The Nazirite's outward signs--the growth of hair, abstention from wine and other alcoholic products, the avoidance of contact with the dead--are illustrative of devotion to God. Violation of these signs resulted in defilement and the need for purification so the vow could be completed. Numbers 6:1-21 regulated the practice and lined the phenomenon to cultic law and locality. Verses 1-8 show how the Nazirite's period was begun. In case of defilement, a method of purification was given (vv. 9-12). The status was terminated (vv. 13-21) by the burning of shaven hair and the giving of various offerings. Parallels exist between the cultic purity of the high priest and the Nazirite.
- Holman Bible Dictionary
The former part of this passage has reference, doubtless, to the betrothal; the latter part, to the marriage. About a year usually elapsed between betrothal and marriage, though this was not always the case. The expression "after a time," literaly after days, is sometimes equivalent to a year.
Bible Manners and Customs, 1996 Whitaker House, Judges 14:7-8
The Hebrews, in common with all Oriental people, were very fond of riddles. and amused themselves withthem, especially at ordinary mealsand feasts. Even princes sometimes compted in their solution. The queen of Sheba tested Solomon's wisdom with them. See 1 Kings 11:1, where the plural of the word which is rendered riddle is translated "hard question."
ibid, Judges 14:12
Grinding a hand mill was the lowest kind of slave labor. Among the Greeks and Romans slaves were sometimes compelled to do this as a punishment. It was doubtless considered equally degrading in the days of Samson, and for this reason the Philistines condemned him to it after they destroyed his sight. Some have endeavored to illustrate this scene by a pictorial representation of the Hebrew giant harnessed in leather bands to a huge wooden lever which is connected with a mill! Nothing of the sort, is referred to in the text. The “ass’s mill” was probably the invention of a later age, and even if it existed in Samson’s day, how could he use it when he was “bound with fetters?” He was simply compelled to do the degrading work of a woman or a slave at the ordinary handmill, which is described in the note on Matt. 24:41. Jeremiah laments the same fate which befell the young men of his people.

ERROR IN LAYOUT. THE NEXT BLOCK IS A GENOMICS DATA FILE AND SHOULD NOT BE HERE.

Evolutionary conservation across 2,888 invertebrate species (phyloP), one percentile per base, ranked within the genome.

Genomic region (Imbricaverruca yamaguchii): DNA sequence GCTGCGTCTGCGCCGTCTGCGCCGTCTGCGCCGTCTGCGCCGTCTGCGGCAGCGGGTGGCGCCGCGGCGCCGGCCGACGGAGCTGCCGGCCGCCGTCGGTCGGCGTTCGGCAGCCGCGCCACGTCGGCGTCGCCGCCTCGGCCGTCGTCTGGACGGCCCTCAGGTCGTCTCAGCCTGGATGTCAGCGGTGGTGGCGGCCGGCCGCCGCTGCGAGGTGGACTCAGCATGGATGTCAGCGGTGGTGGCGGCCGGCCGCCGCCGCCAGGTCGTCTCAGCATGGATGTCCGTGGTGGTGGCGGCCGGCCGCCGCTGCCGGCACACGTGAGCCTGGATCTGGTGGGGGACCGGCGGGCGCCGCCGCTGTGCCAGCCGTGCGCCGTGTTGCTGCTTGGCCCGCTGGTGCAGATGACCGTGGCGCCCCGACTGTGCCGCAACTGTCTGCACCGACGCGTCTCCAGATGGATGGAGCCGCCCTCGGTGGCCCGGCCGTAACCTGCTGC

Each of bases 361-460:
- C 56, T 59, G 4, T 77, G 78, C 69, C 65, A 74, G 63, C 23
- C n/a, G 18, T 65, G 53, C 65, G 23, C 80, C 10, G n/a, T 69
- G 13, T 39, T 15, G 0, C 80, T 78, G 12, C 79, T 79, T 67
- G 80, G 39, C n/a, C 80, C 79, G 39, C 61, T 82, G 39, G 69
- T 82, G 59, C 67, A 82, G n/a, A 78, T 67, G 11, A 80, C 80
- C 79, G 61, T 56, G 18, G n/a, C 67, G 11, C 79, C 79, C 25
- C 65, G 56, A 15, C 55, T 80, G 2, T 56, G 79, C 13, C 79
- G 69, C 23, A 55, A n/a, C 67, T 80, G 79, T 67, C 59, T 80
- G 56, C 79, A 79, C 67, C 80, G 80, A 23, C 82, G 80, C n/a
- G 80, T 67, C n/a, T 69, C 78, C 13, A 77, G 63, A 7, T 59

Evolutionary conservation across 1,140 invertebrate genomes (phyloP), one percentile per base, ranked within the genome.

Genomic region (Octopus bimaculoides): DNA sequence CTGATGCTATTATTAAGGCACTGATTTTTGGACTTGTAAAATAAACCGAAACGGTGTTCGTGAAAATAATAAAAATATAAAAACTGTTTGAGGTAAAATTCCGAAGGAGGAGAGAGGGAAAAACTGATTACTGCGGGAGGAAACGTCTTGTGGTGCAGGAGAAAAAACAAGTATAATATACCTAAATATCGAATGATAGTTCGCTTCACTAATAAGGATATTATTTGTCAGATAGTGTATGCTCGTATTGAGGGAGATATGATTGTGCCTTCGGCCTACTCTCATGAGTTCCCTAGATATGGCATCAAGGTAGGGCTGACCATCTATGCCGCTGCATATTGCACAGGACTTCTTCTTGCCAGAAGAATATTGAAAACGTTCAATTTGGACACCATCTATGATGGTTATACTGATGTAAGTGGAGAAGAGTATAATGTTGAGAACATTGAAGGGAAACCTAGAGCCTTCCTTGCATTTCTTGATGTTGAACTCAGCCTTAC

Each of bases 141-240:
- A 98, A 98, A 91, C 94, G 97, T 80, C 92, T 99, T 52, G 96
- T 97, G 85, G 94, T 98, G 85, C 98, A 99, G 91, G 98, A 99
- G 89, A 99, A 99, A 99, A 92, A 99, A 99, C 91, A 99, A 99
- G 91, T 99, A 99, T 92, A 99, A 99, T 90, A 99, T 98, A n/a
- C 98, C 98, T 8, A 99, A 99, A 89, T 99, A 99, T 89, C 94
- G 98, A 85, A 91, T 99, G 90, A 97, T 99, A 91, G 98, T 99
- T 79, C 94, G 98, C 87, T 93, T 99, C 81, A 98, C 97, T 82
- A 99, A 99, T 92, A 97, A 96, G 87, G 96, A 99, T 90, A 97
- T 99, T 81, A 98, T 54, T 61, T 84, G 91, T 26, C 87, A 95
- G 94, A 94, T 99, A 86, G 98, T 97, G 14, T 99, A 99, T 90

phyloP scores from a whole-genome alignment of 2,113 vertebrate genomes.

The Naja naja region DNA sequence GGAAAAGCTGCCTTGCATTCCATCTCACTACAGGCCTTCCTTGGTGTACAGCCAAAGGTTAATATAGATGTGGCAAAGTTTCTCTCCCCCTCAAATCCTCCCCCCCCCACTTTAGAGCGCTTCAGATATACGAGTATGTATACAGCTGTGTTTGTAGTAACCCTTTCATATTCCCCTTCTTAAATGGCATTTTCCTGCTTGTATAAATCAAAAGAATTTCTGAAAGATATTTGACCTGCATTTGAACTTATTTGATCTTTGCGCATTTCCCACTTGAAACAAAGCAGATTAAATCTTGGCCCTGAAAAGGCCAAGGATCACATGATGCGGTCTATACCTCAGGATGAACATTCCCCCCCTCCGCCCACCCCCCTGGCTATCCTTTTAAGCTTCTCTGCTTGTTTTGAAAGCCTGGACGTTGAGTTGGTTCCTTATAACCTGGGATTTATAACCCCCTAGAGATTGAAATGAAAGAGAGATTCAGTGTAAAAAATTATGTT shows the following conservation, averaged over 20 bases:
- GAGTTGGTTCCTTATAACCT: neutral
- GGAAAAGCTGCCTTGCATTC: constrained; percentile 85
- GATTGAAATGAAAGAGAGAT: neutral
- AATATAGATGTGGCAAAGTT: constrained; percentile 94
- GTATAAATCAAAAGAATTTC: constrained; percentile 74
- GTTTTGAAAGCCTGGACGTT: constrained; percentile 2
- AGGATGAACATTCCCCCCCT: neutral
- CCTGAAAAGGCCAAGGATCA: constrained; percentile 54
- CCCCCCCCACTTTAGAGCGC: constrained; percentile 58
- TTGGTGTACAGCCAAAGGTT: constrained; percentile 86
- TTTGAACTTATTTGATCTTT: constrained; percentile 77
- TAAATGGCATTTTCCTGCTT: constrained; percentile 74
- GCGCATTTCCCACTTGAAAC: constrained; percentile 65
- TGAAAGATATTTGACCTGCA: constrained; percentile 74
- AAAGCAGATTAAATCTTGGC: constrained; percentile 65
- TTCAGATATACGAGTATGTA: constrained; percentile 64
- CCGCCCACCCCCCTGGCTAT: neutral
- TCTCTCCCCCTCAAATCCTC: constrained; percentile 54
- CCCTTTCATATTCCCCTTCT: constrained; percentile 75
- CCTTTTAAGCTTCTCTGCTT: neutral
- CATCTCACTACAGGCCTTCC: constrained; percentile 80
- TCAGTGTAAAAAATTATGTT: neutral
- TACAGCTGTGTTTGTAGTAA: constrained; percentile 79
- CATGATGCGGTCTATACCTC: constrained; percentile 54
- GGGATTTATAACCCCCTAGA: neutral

Lam. 5:13. ibid.
Nope. Dagon was the national god of the Philistines. The name is derived from dag, a fish. Dagon is the diminutive of dag, and signifies “little fish;” not so much, however, in reference to size, as to the affection entertained for it; so that some would render it, “ dear little fish.” From the description given in 1 Sam. 5:4, the idol is supposed to have been a combination of the human form with that of a fish. “And wheu they arose early on the morrow morning, behold, Dagon was fallen upon his face to the ground before the ark of the Lord; and the head of Dagon and both the palms of his hands were cut off upon the threshold: only the stump of Dagon was left to him.”
This building must have been of great size to have gathered on its flat roof tbree thousand people. The blind Samson probably “made sport” on ‘aide of the inclosed court.yard, where the spectators on the roof and crowds within could see him at the same time. In Algiers, on occasions public festivity, the courtyard of the palace is covered with sand for the accommodation of the wrestlers, who are brought there to amuse the crowd. Dr. Shaw says, “I have often seen numbers of people diverted in this man- on the roof of the dey’s palace at Algiers.”
—Travels, p. 211. ibid.
As to whether Samson was a first round draft choice, God thought so!
The two “middle pillars” here spoken of constituted the key of the entire building: these falling, the house would he destroyed. Pliny mentions two large theaters built of wood, and planned with such ingenuity that each of them depended on one hinge. Dr. Thomson suggests, from his observations of the peculiar topography of Gaza, that the building was erected on a a sidehill having a steep declivity, and in such a position that the removal of the central columns would precipitate the whole edifice down the bill in ruinous confusion.
—The Land and the Book, vol. ii, p. 342. ibid.